Companies can collect more data from customers at key points of interaction to enhance their knowledge. In the case of retail, two key opportunities exist to improve data collection:
- Email Newsletter Sign-up: Valiance Solutions has reviewed the e-mail newsletter sign-up process of the top 100 apparel retailers from the Internet Retailer 500 and were surprised to see how little information these top e-commerce players collect at this key moment of truth. Yes, any good e-commerce professional wants to remove barriers to consumers sharing their address. But what large assortment retailers decide to send in that first contact when all they collect is name and email address highlights a real lost opportunity given the high expectations on the consumer side. Nike has it right, promising free shipping and exclusive access to new products for newsletter sign-ups that share gender, geography and birthday. Connecting this profile data with any behavioral data in the next few website visits, gives Nike a lot of information to provide personalized website and email experiences early in the relationship.
- In-Store Experience with the Sales Associate: Digitizing the in-store experience is an endeavor that many retailers are undertaking. Leveraging technology from companies like RetailNext, management has new insights into how a store is shopped and can make important adjustments to ensure merchandise is displayed optimally. However, the digitization of the in-store experience needs to include aspects other than just monitoring shopper behavior. The store associate can be a powerful ally in data collection to understand the customer. Crowdsourcing store associate knowledge can help new employees better understand how to handle complex situations for training purposes. According to a report from RetailNext and Forrester, only 29% of shoppers feel that store associates are knowledgeable and helpful. Given the cost of turnover that can reach as high as 60% in a year, this is a key pain-point that many retailers need to address and can do so in a couple of ways:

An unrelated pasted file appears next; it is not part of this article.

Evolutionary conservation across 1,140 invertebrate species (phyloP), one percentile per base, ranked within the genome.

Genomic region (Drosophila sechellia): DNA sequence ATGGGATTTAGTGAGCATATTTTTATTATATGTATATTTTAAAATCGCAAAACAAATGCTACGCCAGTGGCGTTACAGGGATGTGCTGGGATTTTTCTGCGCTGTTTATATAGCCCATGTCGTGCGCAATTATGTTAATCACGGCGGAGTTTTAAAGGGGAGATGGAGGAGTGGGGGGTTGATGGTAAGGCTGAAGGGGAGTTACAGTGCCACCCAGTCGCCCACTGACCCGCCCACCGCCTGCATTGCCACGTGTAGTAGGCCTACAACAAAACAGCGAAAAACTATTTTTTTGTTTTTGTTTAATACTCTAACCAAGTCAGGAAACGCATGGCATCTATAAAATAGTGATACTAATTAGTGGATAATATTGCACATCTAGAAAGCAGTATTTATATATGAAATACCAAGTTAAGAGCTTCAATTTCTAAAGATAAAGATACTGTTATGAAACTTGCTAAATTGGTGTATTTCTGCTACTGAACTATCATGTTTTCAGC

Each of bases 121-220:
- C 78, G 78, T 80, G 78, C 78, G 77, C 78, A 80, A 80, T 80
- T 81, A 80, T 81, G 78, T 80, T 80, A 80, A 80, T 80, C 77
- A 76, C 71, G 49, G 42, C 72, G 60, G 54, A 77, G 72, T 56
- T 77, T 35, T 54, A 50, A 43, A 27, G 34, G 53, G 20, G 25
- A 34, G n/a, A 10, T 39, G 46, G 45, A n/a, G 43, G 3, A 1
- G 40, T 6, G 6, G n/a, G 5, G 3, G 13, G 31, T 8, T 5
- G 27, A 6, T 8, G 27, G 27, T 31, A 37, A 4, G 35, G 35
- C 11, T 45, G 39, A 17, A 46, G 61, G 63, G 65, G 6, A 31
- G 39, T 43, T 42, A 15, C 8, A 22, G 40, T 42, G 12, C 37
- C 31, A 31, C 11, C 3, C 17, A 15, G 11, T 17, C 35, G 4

- Empower the Frontline: Enable sales associates and service reps to provide feedback directly to corporate in an open and transparent process. This will allow retailers to build a knowledgebase from their long tenured employees down to the ones who leave quickly and leverage it over time to improve the customer and employee experience.
- Collect and serve data at key points of interaction: Data and information can flow between the retailer and the shopper during their in-store experience. SMS and beacon technology pushes messages to consumers. Sales associates at large assortment retailers can also benefit from recommendations provided based on the types of customers they are working with in that moment. Predictive analytics and recommender systems can be used to push real-time information to sales associates while they assist customers based on insights about their customer, what they are shopping for and what they’ve decided to buy.
- Build a better customer profile: Some customers try on a pair of pants, take a photo in the dressing room and then text their friends for feedback while others walk in the store, know exactly what they want, pick it up off the rack and bring it straight to check out. They are more comfortable trying it on at home. Knowing the percentages of shoppers who demonstrate these two distinct behaviors is one thing. Collecting the detail on the customer record about their shopping style preference is a next-level service component. This type of attention to detail is something that the best hospitalty brands have been doing for decades.
Cutting edge retailers are pushing the envelope to capitalize on raising consumer expectations. In 2015 we learned of Kate Spade’s associates becoming Muses and Urban Outfitter’s efforts at building complementary in-store experiences with the BHLDN boutique inside Anthropologie and their newest acquisition of Pizzeria Vetri. Up-skilling the frontline on customer personas and implementing special experiences will be a big challenge for many retailers in 2016. Critical to any of these initiatives are front-line employees in sales and service that know the brand and understand what customers expect from it. Appropriate technology investments and anaytic capabilities are required to empower them.